QUESTIONS AND ANSWERS

Get answers to your E-Verify questions.

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After enrollment, the E-Verify employer agent must provide clients with the ‘Notice of E-Verify Participation’ and the ‘Right to Work’ posters. Clients must display the English and Spanish versions of the posters in a location clearly visible to potential and current employees. In addition, clients may provide a copy of these posters with job application materials, either online or in hard copy.  In order for the client to have the most recent and complete information regarding E-Verify, the agent should also provide their clients with replacement participation posters when updates are provided by DHS.

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U.S. Department of Homeland Security (DHS) policy sets strict password standards.  E-Verify adheres to government-wide standards to ensure the security and privacy of personally identifiable information. This includes user information, case information and employee verification information. Passwords provide the first line of defense against unauthorized access as well as authentication of authorized users. More information on password standards is available in DHS 4300A Sensitive Systems Handbook.

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A Department of Homeland Security (DHS) or Social Security Administration (SSA) TNC means that the information your employer entered in E-Verify from your Form I-9 did not match records available to DHS and SSA. This does not necessarily mean you are not authorized to work in the United States.

An SSA TNC may occur if:

  • You didn’t update your citizenship or immigration status with SSA.
  • You did not report your name change to SSA.
  • Your name, Social Security number, or date of birth is incorrect in SSA records.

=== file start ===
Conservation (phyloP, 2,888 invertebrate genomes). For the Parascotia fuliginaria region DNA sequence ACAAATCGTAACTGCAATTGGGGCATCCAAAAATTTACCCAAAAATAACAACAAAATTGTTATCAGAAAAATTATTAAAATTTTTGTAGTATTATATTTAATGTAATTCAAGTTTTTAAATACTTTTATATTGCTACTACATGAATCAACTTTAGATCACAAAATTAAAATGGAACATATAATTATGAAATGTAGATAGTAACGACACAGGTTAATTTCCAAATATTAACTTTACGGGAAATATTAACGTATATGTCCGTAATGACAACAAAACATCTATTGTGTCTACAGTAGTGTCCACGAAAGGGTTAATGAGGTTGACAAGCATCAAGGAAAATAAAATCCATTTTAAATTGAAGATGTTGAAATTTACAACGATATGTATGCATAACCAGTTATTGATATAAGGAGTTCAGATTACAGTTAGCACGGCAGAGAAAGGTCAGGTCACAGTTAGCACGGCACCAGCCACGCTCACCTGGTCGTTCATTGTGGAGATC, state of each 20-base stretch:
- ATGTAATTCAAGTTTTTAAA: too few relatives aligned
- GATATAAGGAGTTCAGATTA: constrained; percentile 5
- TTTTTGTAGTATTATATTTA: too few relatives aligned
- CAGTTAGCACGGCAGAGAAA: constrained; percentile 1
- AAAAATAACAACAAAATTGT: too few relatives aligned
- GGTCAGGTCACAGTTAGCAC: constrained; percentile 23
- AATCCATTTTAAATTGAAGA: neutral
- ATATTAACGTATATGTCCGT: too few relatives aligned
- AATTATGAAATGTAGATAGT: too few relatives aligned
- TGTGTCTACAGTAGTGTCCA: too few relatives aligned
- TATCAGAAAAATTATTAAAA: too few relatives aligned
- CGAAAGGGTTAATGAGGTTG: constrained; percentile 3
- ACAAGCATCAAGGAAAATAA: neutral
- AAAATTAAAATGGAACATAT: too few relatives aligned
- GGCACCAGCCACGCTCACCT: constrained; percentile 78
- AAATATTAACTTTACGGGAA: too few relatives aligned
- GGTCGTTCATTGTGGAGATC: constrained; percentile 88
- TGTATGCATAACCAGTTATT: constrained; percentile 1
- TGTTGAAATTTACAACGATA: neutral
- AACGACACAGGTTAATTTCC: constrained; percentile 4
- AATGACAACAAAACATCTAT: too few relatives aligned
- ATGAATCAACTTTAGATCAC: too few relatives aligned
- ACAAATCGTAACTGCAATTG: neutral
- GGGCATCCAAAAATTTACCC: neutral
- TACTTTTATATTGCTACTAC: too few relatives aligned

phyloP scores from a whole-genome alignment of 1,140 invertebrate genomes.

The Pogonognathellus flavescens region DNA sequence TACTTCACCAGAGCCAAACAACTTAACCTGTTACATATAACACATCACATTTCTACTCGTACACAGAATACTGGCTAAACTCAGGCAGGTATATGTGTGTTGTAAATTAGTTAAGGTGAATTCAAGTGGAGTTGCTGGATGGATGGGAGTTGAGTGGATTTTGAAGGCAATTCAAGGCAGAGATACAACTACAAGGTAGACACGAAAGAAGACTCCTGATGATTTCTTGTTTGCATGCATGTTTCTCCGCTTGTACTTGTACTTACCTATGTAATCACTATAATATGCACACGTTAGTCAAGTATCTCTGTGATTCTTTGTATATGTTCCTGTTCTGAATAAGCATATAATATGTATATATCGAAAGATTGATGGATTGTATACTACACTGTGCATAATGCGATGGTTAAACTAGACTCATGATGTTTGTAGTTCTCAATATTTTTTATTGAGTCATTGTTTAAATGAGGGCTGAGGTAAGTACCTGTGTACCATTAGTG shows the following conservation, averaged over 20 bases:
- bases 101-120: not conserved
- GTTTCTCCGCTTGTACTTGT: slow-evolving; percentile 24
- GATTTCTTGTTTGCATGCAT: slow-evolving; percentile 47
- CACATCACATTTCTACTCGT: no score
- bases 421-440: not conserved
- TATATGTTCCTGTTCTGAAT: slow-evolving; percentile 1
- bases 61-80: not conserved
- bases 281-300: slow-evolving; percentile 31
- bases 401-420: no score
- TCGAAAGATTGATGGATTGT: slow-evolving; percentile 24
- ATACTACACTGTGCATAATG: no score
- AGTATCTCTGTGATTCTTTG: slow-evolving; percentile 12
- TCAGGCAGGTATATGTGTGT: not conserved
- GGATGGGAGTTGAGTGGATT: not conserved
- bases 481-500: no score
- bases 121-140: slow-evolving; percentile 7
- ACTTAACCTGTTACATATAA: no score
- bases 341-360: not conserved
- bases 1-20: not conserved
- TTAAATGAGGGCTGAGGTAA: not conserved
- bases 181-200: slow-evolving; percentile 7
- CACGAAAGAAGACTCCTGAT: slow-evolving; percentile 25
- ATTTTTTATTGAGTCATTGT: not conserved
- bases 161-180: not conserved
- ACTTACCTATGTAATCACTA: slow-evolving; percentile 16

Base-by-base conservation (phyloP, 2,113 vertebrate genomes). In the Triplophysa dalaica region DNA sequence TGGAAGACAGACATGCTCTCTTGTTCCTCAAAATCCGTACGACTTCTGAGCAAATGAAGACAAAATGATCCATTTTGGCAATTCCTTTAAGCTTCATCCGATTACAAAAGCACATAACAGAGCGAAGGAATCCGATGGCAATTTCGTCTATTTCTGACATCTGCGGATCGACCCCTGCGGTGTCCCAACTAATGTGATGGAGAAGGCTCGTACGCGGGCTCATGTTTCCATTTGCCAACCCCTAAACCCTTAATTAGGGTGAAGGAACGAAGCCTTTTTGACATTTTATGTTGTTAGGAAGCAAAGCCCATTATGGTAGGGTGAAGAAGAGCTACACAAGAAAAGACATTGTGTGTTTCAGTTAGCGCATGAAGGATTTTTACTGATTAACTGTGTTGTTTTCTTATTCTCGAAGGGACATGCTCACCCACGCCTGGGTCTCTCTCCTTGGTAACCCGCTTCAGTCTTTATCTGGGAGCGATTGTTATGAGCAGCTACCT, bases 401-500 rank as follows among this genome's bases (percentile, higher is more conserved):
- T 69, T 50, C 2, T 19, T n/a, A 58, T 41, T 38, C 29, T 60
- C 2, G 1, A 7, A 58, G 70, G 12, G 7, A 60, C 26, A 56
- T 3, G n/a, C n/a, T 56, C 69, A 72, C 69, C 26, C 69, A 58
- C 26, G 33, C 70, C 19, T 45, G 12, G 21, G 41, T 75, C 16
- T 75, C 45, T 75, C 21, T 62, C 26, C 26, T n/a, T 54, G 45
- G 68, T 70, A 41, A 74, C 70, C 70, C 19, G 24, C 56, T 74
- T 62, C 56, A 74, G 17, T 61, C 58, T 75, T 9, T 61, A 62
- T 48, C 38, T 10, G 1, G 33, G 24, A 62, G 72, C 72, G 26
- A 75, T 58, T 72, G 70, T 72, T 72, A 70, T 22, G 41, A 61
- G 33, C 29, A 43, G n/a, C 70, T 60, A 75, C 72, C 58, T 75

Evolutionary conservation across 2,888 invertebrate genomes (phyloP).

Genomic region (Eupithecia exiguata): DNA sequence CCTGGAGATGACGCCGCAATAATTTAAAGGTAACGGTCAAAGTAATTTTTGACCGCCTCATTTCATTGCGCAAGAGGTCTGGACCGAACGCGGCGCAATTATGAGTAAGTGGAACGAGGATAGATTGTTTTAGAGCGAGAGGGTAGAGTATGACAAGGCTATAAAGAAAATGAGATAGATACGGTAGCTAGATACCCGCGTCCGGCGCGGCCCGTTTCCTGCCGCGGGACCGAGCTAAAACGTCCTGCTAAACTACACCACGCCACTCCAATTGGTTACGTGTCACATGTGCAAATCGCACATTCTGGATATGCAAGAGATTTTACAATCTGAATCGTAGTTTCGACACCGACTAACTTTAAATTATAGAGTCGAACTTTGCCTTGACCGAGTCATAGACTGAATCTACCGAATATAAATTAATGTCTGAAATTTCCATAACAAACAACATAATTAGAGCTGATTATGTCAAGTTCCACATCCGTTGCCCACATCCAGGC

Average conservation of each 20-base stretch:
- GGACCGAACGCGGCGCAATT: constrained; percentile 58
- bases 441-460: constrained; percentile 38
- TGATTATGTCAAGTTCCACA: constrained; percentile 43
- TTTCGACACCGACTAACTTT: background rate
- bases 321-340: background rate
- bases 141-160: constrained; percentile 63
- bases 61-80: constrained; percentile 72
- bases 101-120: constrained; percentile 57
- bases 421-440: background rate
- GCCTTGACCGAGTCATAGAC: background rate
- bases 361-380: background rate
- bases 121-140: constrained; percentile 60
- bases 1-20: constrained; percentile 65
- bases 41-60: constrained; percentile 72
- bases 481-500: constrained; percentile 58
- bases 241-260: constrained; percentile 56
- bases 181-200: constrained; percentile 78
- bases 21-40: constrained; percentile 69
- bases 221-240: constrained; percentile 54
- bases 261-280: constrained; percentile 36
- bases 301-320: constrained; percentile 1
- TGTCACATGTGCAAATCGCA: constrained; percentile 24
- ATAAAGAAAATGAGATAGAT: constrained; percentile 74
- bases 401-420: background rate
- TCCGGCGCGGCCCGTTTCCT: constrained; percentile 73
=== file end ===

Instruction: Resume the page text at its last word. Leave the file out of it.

• Your SSA records contain another type of mismatch.
  • Your employer did not enter your information correctly.

A DHS TNC may occur if:

  • Your name, Alien Registration Number (A-Number), USCIS Number, Form I-94 number or foreign passport number are incorrect in DHS records.
  • Your U.S. passport, passport card, driver’s license, state ID, or foreign passport information could not be verified.
  • Your DHS record is not up to date.
  • Your citizenship or immigration status changed.
  • Your record contains another type of error.
  • Your employer did not enter your information correctly.
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On June 6, 2008, President George W. Bush amended Executive Order 12989 directing all Federal departments and agencies to require federal contractors with a federal contract that contains the FAR E-Verify clause to use E-Verify to verify the employment eligibility of employees performing work under a qualifying federal contract. On November 14, 2008, the Civilian Agency Acquisition Council and the Defense Acquisition Regulations Council published a Federal Acquisition Regulation (FAR) final rule (FAR case 2007-013, Employment Eligibility Verification) that implements the amended Executive Order 12989.

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When E-Verify was established congress included the requirement that documents establishing identity (List B documents) must contain a photograph. The legal requirement is found in Section 403 of the Illegal Immigration Reform and Immigrant Responsibility Act of 1996.

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Under a National Archives and Records Administration (NARA) records retention and disposal schedule (N1-566-08-7), USCIS must dispose of E-Verify records 10 years old or older to reduce security and privacy risks associated with U.S. Government retention of personally identifiable information (PII).

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Section 403(a)(3)(A) of the E-Verify statute requires employers who participate in E-Verify to create a case within 3 days of hiring a new employee.

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E-Verify provides your company the following benefits:
  • Allows you to verify that your employees are authorized to work in the United States and provides a response in as little as three to five seconds
  • Provides extensive resources to assist you, including training, webinars and a dedicated hotline
  • Is free of charge
  • Provides a “rebuttable presumption” that you are in compliance with employment eligibility laws and
  • Your state may require the use of E-Verify
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No, once an account is closed, employers will no longer have access to their account and associated records. To preserve the records from an E-Verify account, create and retain a user audit report before the account is closed. E-Verify case information and documentation must be retained for your employees for the same length of time as their Forms I-9.

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